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Hey there Debs, do you have a barometer, the low approaching is bombing out and should be tracking right over you late tonight. Expect a blizzard interrupted by some freezing rain and perhaps an hour or two of rain if you get into the warm sector at all, Halifax to Sydney will (8 C) but most of NB will stay all snow, 20-40 cms with very strong east winds up north of you. Your winds are probably going to veer from ENE to SE, S then come around to gale or storm force westerly when the centre goes past you. Temps will then fall to -15 C from a peak of perhaps 4 C late tonight. Could see wind gusts over 100 km/hr (60 mph) along the Fundy shore.

So how's your weather, other readers? :D

I've got 15 cms of snow, still falling, it has warmed up to -4 C which may not even be a record low max, but probably still is. Shows no signs of letting up. I'm amused by the TV coverage of the Seattle home game (NFL) in the snow, took the "under" as a safe bet, they are having trouble even seeing the football let alone scoring points.

Back to the Great Lakes where the tail end of the east coast storm is hammering Buffalo NY and some other snow belt areas with 4 inch an hour snow squalls, westerly winds 40-60 mph, and temps as low as -15 C in Detroit, take that all the way up unfrozen Lake Erie to Buffalo and it's -5 C there with thundersnow (not a huge surprise).

In between the two storms, bitterly cold but the pattern is about to shift again to a much milder east coast, once this storm is done, there will be progressively warmer events on the 24th-25th and then the 27th-28th, and as crazy as it sounds, it could be shirt-sleeves weather for some by next weekend.

:D:D

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Hi Roger and others,

Whilst waiting and hoping for our real cold spell to evolve i had a look at the snow cover map for over there.

That`s quite amazing covering a large portion of NA--is that usual?

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Been taking a look at the weather in Vancouver/Seattle recently which has weather similar to ours and it has been mighty cold with days temps varying from near Freezing to -5C!! wow, be great if we could see some of that. What are the synoptics over the Pacific North west? I take it a large dominant HP near Alaska?

Noticed the Broncos (Denver) played their game yesterday in temps of 16F so obviously a huge swathe of central and Western States are being effected by the big chill.

Have a friend taking a year out in Toronto and he msn'd me on Friday saying they were having a blizzard and 20cms of snow were expected that day, he also said temps were near -7C! Here's a picture from central Toronto on Friday morning.

post-332-1229959216_thumb.jpg

Edited by Timmy H

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The snow cover is a bit more extensive than usual for this Christmas season. The west coast here usually has a green Christmas, and even in southern Ontario it is about a 50-50 chance. This year we have almost a foot on the ground. They were saying that this will be the first Christmas since 1971 that "all of Canada" will have a white Christmas. There may be a few spots on the outer coast that don't but they mean all of the major cities, I guess.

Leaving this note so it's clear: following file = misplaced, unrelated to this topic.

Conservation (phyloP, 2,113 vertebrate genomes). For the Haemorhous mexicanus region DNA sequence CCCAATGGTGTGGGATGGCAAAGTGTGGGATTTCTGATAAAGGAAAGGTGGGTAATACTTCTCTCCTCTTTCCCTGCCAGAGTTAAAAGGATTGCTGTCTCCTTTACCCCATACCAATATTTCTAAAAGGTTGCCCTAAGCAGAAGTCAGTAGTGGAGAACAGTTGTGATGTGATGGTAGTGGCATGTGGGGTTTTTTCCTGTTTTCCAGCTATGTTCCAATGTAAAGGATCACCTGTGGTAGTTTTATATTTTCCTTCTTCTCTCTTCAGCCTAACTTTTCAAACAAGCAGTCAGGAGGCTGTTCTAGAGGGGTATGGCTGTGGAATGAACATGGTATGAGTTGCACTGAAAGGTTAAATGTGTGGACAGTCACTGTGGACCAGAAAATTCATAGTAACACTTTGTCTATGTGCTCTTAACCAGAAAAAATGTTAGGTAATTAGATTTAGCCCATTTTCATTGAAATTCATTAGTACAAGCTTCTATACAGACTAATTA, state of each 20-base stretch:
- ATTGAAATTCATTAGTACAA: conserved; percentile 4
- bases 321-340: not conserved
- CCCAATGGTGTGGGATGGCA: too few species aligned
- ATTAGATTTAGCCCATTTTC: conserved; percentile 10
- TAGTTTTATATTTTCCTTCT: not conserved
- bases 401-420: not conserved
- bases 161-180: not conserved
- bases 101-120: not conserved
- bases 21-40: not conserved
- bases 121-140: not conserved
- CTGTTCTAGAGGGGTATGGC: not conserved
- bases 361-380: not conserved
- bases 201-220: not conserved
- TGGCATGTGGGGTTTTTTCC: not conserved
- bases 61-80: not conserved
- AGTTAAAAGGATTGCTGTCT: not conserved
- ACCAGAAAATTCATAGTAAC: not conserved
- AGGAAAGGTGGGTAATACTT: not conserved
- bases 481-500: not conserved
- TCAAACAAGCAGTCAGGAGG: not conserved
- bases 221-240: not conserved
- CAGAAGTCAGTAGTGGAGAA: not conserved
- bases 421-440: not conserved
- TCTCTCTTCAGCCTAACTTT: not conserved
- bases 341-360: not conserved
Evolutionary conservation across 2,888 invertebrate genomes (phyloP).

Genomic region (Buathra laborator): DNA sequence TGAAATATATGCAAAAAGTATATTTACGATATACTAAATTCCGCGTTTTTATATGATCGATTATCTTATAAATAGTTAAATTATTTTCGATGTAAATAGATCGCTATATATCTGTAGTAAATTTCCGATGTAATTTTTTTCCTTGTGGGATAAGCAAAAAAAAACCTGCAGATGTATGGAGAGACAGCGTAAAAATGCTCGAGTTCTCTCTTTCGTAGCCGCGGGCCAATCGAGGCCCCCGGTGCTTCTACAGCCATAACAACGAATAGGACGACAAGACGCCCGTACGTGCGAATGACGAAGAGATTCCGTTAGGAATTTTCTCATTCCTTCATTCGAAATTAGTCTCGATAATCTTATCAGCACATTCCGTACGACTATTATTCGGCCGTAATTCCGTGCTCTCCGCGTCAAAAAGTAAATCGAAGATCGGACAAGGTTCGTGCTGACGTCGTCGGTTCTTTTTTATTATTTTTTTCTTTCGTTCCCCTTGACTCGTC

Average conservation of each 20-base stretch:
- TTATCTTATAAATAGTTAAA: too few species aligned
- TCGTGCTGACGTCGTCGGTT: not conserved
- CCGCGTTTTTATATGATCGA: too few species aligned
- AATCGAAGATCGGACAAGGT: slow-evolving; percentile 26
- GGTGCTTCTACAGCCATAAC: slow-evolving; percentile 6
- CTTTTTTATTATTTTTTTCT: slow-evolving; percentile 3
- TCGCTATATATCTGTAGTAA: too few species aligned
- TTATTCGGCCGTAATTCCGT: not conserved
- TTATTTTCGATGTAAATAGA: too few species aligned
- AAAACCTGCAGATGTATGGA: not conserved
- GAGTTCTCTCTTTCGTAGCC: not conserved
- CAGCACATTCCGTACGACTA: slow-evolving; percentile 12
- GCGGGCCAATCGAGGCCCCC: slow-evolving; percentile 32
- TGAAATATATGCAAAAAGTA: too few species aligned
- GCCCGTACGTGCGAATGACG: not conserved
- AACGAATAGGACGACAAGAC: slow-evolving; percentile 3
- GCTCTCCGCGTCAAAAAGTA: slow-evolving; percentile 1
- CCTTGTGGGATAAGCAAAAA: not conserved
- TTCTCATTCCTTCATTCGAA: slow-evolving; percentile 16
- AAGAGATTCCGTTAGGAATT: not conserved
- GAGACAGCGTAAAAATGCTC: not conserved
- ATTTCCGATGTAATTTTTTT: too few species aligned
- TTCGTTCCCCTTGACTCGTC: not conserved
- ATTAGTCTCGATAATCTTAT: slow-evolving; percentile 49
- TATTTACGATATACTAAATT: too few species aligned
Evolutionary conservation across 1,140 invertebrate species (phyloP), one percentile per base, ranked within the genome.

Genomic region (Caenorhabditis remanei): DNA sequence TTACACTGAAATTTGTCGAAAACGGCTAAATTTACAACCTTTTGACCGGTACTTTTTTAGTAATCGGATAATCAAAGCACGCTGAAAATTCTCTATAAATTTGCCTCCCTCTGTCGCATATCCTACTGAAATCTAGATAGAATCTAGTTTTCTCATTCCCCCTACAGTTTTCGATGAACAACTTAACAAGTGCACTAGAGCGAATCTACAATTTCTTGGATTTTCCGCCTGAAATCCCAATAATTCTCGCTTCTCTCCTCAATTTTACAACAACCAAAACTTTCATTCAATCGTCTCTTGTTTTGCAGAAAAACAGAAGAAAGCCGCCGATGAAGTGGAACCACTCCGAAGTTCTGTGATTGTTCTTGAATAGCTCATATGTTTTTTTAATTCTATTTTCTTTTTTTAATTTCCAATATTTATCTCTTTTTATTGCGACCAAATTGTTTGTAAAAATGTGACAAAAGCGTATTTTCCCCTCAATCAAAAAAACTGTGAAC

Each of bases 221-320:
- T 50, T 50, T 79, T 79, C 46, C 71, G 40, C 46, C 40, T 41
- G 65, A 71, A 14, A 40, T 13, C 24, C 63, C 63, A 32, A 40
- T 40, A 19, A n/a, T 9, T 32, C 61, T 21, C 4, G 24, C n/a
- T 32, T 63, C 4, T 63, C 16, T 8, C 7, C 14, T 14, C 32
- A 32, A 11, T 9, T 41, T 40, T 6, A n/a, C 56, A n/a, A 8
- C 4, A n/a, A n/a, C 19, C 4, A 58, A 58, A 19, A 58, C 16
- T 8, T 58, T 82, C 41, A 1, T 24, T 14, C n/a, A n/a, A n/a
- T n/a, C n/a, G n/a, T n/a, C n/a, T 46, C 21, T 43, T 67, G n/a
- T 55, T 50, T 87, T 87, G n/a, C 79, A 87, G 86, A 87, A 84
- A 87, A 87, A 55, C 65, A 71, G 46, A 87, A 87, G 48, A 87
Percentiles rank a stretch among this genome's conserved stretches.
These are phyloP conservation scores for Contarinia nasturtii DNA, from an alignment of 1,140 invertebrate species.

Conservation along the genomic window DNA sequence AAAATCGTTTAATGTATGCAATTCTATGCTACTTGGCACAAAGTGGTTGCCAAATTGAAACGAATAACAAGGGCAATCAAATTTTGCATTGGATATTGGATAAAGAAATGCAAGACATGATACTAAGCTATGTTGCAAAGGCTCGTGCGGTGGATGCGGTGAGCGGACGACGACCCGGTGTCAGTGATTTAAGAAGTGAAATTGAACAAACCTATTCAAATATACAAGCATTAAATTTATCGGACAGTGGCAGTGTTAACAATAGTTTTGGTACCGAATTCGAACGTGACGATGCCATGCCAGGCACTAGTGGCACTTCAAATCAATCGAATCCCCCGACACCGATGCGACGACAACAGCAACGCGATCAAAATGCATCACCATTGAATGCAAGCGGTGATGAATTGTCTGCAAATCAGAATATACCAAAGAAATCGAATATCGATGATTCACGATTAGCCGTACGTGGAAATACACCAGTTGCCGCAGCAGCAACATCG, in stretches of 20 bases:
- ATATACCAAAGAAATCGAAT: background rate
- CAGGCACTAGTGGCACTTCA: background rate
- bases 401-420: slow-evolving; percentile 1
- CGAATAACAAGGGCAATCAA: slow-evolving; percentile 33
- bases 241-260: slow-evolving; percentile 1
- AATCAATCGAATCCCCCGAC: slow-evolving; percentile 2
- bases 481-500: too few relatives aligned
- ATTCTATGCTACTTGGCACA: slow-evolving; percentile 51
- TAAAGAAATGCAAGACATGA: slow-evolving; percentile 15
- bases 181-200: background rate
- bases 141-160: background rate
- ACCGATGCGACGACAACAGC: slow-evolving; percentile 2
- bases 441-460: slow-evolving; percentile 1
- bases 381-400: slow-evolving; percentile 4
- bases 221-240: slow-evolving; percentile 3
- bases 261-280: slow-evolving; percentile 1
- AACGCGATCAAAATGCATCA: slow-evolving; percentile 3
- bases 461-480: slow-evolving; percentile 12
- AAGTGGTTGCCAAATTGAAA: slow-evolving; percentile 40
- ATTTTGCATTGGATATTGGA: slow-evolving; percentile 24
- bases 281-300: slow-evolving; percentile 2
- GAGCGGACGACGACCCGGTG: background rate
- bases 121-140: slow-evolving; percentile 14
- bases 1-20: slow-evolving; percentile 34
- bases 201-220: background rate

And the synoptics are totally different this month, as you guessed, there is a persistent source of arctic high pressure over the region just north of here, northern BC, Yukon being the general location. Often there is arctic high pressure a little further north and northeast which spills out into the prairies and heads off southeast, but in this case, it is trying to head south through the inter-mountain region as well as taking that more familiar route, and so it gets stuck between mountain ranges and reinforces the cold pattern.

Meanwhile, Pacific storms which usually crash ashore north of here and cross the Rockies, are running into a wall of cold and crawling southeast down the coast until they can move inland, usually around northern California, and over the desert southwest before heading into the central plains and the Great Lakes.

Looks like a fairly big warming trend lies ahead for the east, but we are locked into this cold pattern for quite a while, although it looks like it might relax slightly in about a week.

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Here's the view from our west-facing window this morning, with the sun catching the trees down the street ... these still have some brown leaves left on them, as we have had so little rain or wind in recent weeks, they haven't all come down yet.

post-4238-1229965334_thumb.jpg

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Well that picture has turned me green with envy-it reminds me of the cold snowy frosty mornings back in 62'.

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Are you okay, Debs? That storm went right over your house from what I could see on the post-mortem.